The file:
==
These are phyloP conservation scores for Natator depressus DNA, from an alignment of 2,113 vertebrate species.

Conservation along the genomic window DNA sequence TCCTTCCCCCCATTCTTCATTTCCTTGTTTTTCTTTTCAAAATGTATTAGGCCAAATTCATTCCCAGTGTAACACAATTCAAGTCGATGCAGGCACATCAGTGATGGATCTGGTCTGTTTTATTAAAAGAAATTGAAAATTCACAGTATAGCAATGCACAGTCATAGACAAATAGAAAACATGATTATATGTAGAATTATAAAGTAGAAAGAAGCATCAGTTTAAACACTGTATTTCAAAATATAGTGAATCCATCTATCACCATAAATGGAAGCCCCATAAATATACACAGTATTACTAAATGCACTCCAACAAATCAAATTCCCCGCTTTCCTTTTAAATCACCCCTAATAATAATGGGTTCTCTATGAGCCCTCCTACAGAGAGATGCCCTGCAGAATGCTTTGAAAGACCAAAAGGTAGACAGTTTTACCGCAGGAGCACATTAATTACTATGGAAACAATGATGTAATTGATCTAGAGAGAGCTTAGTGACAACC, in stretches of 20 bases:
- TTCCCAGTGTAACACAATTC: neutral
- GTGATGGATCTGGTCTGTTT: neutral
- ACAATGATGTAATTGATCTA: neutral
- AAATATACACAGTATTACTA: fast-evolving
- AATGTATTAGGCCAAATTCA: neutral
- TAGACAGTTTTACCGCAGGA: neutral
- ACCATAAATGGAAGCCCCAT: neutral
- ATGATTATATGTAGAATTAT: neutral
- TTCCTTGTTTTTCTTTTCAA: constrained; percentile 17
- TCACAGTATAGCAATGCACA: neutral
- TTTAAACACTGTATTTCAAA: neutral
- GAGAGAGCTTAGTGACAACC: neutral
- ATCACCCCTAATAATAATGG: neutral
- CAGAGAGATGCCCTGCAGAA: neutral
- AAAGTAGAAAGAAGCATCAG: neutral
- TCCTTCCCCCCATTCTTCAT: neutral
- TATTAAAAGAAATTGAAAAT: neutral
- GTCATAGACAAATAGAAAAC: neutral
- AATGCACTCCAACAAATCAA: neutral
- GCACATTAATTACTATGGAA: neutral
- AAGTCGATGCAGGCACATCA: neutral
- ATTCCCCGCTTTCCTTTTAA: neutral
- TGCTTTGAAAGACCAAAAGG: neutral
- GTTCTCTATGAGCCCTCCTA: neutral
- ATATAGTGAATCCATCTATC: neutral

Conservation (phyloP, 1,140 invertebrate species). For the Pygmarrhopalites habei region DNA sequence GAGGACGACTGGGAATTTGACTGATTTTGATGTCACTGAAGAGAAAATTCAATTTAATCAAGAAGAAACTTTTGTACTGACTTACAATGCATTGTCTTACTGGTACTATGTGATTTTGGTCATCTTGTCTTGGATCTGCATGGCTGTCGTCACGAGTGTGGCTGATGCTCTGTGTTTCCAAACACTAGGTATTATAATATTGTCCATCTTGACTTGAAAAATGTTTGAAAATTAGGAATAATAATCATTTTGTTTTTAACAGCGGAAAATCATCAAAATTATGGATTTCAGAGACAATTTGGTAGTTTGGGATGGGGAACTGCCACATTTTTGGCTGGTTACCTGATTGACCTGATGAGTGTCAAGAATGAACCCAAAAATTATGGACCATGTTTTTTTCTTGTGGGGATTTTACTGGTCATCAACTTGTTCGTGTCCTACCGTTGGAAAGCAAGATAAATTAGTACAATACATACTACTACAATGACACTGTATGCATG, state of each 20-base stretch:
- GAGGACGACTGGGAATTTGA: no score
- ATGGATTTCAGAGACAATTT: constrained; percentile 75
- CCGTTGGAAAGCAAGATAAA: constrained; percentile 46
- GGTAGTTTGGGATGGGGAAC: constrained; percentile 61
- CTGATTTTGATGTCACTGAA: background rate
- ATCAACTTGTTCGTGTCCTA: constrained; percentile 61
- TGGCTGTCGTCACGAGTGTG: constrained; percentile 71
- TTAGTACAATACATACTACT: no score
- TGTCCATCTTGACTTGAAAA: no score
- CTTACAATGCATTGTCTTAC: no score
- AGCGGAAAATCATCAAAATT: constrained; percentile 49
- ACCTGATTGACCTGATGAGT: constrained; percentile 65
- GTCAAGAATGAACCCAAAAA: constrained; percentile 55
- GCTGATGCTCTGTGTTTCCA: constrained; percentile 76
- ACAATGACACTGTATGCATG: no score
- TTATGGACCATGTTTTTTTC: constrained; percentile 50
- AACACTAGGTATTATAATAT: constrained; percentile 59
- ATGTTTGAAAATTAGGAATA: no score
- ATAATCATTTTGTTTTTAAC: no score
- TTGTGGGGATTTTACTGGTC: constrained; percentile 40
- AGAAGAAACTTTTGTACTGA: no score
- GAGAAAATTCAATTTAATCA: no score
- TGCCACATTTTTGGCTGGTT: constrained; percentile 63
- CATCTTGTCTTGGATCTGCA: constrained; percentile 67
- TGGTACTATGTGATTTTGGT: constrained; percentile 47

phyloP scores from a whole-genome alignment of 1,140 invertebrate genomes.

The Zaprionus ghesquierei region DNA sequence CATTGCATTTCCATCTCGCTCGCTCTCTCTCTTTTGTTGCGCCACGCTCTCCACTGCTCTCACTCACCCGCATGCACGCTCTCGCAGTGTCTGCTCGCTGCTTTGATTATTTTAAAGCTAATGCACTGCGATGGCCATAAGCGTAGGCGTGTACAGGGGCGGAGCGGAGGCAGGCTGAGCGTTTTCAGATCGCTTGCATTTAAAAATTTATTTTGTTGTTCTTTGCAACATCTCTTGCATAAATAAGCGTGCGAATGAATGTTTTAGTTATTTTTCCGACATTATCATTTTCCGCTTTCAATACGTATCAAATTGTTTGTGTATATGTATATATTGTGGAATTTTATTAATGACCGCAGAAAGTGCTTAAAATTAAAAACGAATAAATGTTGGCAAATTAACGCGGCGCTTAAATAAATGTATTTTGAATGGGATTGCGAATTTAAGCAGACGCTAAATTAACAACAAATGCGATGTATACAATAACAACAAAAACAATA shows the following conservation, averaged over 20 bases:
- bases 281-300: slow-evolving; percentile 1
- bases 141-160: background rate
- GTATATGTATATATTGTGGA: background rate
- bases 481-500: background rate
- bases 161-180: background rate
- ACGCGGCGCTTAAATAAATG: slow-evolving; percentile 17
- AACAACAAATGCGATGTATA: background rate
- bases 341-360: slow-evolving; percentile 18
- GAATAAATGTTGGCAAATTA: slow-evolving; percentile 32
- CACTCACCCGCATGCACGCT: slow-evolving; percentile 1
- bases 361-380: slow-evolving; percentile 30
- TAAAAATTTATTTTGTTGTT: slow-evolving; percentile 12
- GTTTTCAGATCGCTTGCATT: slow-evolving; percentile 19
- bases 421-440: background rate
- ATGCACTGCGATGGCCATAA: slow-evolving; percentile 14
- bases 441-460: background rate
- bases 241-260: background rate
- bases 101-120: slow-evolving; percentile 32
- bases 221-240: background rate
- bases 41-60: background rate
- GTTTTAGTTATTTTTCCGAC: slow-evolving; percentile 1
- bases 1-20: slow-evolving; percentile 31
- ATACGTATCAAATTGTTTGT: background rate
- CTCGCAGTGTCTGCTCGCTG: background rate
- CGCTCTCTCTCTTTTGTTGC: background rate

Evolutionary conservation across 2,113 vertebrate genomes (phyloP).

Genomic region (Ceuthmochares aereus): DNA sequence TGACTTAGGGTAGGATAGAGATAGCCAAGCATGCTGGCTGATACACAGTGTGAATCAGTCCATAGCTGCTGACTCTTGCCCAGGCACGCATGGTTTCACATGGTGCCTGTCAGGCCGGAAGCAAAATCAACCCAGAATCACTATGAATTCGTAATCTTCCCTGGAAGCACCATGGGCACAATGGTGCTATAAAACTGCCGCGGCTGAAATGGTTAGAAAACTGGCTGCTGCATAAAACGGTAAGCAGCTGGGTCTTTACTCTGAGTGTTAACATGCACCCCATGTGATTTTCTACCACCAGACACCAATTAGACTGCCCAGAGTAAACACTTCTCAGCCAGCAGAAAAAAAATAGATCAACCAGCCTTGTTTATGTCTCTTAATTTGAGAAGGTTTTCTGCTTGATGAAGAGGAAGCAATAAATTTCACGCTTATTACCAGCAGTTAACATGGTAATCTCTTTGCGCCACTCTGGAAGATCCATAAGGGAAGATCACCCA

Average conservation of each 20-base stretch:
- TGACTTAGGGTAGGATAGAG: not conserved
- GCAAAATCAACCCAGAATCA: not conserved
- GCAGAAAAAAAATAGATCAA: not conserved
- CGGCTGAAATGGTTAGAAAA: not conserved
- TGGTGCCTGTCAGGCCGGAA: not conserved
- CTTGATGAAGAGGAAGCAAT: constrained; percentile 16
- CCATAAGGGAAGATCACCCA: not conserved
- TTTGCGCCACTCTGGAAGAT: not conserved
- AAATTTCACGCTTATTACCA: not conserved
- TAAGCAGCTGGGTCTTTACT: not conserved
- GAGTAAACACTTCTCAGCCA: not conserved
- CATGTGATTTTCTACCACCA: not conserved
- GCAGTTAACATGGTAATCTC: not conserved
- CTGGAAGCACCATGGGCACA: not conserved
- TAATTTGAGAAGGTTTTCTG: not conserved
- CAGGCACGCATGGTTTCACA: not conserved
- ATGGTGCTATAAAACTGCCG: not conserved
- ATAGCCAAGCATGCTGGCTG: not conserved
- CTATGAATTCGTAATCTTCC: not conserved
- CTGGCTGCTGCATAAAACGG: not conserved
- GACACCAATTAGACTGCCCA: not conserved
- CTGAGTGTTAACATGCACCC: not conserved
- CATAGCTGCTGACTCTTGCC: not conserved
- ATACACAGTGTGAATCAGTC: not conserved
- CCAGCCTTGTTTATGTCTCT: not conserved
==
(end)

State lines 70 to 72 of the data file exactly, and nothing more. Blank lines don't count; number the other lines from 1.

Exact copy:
- ATGCACTGCGATGGCCATAA: slow-evolving; percentile 14
- bases 441-460: background rate
- bases 241-260: background rate